Ah, the good ol’ Monty Python segway – works every time.
No, I’m not vering from my Toronto centric blog (because I’m sure the thousands of readers subscribed to this blog [note the sarcasm] are scared this post is about something other than Toronto) … I’m merely setting up what this post is about, the job of any good title to an article, is it not?
Torontonians know that the Gardiner Expressway, that strip of raised roadway, that physical and psychological barrier to the, what sounds like it should be the Emerald City – aka the Waterfront, has been one of the biggest debates in the last decade amongst politicians, urban planners, suburbanites and citizens of the City of Toronto.
What, oh what are we to do with this concrete thing?
Well, finally after much demand, the report on what we should do with the Gardiner was released during the mayoral race. Mayor Miller said it wasn’t ready to be released to the public, but everyone wanted to know … so we finally got to see what has been “officially” recommended to the City. The four plans for the Gardiner are all interesting (except for the one that recommends keeping it up). Personally, I say tear it down. I think it’s a hindrance more than anything. I think we could do much more interesting things with the space it currently occupies – the Grand Boulevard idea with the commercial shopping and street life sounds like a great idea to me. However, of all the plans that have been officially put forth to the City in this report, there is one that I think would be far more innovative, less costly and would be something completely different.
Behold the Toronto Waterfront Viaduct. Without me paraphrasing what this project is, here is what is posted on the website:
This proposal is based on a cable-stayed viaduct running above the existing lake shore rail corridor. Since these railway tracks are not going to be removed from their current location, due to their major transportation role for downtown Toronto, the right-of-way that they occupy seems to be the obvious choice to improve transporation capacity, while removing the elevated expressway.
The Viaduct is an unusual plan. Who would think to put a suspended bridge running through the middle of a downtown core?
Jose Gutierrez certainly did. Gutierrez is a graduate of Seneca College’s Civil Engineering program where he dreamt up this project for his final project. Spacing Wire has an excellent interview by Ian Malczewski with Gutierrez about his vision and reasoning behind the Viaduct approach.
But if you think about, the plan is actually quite brilliant. By combining the need for a speedy and reliable east-west public transit line to relieve the traffic on the 501 Queen Street car, along with an 8-10 lane expressway, coupled with a beautiful garden-enclosed walkway which would stretch the entire length of the bridge allowing citizens to walk, bike, blade in any weather the length of downtown … and with the possibility of building apartments/condos into each of the A-frame towers, which aligns itself well with the City’s plan for a more dense downtown core to stop the spread of the urban sprawl … well, quite frankly, I think we’ve got a winner on our hands, ladies and gentlemen.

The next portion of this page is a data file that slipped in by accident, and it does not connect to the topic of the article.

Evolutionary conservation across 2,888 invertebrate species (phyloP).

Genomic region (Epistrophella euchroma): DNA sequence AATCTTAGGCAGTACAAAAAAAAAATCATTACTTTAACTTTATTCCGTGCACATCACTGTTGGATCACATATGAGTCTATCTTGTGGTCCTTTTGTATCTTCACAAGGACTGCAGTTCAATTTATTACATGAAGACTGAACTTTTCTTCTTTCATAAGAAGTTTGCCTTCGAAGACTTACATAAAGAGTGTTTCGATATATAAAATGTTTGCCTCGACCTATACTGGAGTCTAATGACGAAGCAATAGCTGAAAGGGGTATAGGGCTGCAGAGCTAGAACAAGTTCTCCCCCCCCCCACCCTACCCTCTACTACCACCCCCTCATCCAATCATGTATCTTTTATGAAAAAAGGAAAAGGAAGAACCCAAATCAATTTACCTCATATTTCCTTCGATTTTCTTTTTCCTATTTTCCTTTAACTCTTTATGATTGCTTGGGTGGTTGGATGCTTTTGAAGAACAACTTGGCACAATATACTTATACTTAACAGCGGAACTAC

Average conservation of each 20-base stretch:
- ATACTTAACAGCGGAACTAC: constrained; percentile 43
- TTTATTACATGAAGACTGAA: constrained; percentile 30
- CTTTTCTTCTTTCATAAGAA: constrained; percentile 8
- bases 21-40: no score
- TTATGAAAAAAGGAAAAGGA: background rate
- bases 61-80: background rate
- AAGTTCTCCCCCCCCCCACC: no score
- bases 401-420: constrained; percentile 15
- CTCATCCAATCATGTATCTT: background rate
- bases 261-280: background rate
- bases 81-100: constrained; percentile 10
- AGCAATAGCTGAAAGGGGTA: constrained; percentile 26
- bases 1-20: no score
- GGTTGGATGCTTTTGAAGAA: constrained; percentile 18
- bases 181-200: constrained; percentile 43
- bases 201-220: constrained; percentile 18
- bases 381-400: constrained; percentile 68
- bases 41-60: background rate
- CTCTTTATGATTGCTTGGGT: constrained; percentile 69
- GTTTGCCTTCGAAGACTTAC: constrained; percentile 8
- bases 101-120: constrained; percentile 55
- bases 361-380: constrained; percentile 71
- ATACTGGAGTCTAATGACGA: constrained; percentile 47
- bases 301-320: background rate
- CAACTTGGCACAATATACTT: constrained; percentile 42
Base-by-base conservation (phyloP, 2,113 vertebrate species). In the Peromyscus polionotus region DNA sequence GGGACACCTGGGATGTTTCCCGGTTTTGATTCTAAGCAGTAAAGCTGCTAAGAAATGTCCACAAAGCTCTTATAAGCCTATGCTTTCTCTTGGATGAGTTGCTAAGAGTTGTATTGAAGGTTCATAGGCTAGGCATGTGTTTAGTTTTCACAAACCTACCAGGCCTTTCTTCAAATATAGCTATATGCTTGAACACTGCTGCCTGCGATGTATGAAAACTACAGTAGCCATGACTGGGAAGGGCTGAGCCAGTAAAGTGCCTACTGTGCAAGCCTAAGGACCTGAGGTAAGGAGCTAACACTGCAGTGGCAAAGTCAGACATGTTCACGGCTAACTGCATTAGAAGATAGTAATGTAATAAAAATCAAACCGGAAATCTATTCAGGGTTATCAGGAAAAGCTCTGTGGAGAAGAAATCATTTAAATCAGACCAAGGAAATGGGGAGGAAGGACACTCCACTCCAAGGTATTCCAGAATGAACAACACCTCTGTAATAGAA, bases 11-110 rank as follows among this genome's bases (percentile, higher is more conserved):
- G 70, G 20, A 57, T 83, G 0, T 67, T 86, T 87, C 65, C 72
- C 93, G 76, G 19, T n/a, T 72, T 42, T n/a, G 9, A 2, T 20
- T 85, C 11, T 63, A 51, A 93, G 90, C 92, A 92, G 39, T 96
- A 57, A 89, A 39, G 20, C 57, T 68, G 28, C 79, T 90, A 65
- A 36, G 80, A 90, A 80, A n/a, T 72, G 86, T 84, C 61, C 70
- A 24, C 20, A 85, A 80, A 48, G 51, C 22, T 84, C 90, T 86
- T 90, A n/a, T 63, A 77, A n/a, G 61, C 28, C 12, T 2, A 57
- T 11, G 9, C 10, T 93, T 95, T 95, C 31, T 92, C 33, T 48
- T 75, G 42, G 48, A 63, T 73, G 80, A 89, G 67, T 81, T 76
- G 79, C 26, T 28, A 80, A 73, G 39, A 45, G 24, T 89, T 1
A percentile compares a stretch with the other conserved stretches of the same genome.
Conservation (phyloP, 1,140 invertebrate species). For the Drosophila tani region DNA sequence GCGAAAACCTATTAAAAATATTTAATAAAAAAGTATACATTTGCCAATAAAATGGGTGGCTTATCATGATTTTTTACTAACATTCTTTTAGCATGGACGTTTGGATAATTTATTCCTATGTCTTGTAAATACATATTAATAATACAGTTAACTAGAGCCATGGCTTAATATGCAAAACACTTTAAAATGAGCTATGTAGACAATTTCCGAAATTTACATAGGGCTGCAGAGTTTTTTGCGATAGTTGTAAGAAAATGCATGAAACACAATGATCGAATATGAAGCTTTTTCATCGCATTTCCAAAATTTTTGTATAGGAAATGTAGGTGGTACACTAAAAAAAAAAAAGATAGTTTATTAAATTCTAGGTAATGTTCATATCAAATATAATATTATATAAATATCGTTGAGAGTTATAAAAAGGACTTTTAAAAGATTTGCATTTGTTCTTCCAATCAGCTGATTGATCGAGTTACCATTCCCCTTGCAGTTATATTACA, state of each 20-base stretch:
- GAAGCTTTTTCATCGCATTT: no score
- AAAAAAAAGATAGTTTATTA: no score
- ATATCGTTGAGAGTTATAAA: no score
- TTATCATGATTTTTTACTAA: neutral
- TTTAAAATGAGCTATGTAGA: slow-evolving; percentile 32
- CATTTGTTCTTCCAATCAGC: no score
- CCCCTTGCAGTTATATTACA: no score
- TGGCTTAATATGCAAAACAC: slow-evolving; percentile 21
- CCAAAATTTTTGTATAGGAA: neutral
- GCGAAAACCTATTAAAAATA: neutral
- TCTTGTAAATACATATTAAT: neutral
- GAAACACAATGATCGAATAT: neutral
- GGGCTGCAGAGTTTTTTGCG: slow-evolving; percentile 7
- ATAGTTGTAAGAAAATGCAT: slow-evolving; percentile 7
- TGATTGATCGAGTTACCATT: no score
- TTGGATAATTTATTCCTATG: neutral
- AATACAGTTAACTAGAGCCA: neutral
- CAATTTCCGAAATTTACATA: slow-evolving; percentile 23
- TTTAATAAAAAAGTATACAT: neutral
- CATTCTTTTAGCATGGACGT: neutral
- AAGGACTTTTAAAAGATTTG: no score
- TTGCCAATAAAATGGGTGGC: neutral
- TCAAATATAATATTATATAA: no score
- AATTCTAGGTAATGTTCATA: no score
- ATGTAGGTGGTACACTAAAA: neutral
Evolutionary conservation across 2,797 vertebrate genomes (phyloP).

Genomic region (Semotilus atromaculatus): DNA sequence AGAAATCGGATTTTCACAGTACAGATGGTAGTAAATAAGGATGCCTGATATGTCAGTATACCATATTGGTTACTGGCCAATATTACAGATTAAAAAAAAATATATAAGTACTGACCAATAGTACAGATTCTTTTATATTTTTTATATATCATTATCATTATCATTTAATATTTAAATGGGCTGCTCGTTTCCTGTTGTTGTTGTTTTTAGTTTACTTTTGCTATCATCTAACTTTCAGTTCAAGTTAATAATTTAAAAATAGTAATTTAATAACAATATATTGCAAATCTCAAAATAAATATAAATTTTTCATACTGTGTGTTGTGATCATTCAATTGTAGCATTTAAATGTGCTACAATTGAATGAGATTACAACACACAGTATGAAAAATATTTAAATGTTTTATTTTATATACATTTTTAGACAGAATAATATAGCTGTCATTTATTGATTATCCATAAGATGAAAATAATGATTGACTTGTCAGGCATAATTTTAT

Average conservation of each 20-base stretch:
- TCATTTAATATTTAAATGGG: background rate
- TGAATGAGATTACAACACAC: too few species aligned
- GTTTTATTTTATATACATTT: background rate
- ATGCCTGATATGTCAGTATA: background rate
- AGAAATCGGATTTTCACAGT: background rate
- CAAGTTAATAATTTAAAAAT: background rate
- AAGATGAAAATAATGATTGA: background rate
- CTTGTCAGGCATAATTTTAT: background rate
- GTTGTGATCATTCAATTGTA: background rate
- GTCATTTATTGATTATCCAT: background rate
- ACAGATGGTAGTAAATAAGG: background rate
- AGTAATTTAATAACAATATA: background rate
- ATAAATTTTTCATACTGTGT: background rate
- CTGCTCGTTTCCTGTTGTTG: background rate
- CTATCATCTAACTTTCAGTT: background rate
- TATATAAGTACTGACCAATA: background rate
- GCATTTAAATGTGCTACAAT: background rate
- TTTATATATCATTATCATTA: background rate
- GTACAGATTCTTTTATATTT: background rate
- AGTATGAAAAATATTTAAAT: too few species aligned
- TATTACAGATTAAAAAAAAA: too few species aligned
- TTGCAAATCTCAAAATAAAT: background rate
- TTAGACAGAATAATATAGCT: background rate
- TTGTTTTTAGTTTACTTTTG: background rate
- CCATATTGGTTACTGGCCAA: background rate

Now, keep in mind, I’m not an urban planner – didn’t go to school for it, don’t know the first thing about architecture (except for what I like, what I don’t, what ionic and doric columns are and the fact that I would live in any building that has exposed brick walls … well, almost any building) … but I think this is a pretty damn good idea.
What I really like about this plan, other than the skyPath, which I personally think is brilliant and would be envied the world around, is that according to Gutierrez, the project would cost very little next to the plans adopted by the official report and would not cause traffic mayhem during construction. It also, and this is what really got me excited about this project, would open up all the land currently used by the Gardiner for commerical or residential, park or other waterfront related development and would utilize the stretches of land that currently are taken up by the train tracks. It didn’t even occur to me that these tracks are in fact the barrier between downtown Toronto and its waterfront.
The skyline would be changed forever, and what a magnificent change it would be. Imagine being on the island and gazing out across the harbour and feasting your eyes on an architectural wonder! I bet you anything that tourists from around the world would come to see something like this … and what better way to drive into the hear of a city than on a suspended bridge flanked by massive futuristic pillars welcoming you to this innovative and risk-taking city.
I’ve written to my city councillor and others about the plan to hear what they think of the proposal … but alas, there was no response. I would like to state, right here, right now, that I dare Mayor Miller, the councillors of this city, and in fact, the citizens who live here, to think way outside the box just for a moment and see the potential for this city. The Toronto Waterfront Viaduct is one of those proposals that I hope isn’t just another dream by a citizen of this City that never sees at least some discussion about it. This proposal needs to have some life given to it.
Let’s show the world what we’re really made of!
(Cue dramatic music score)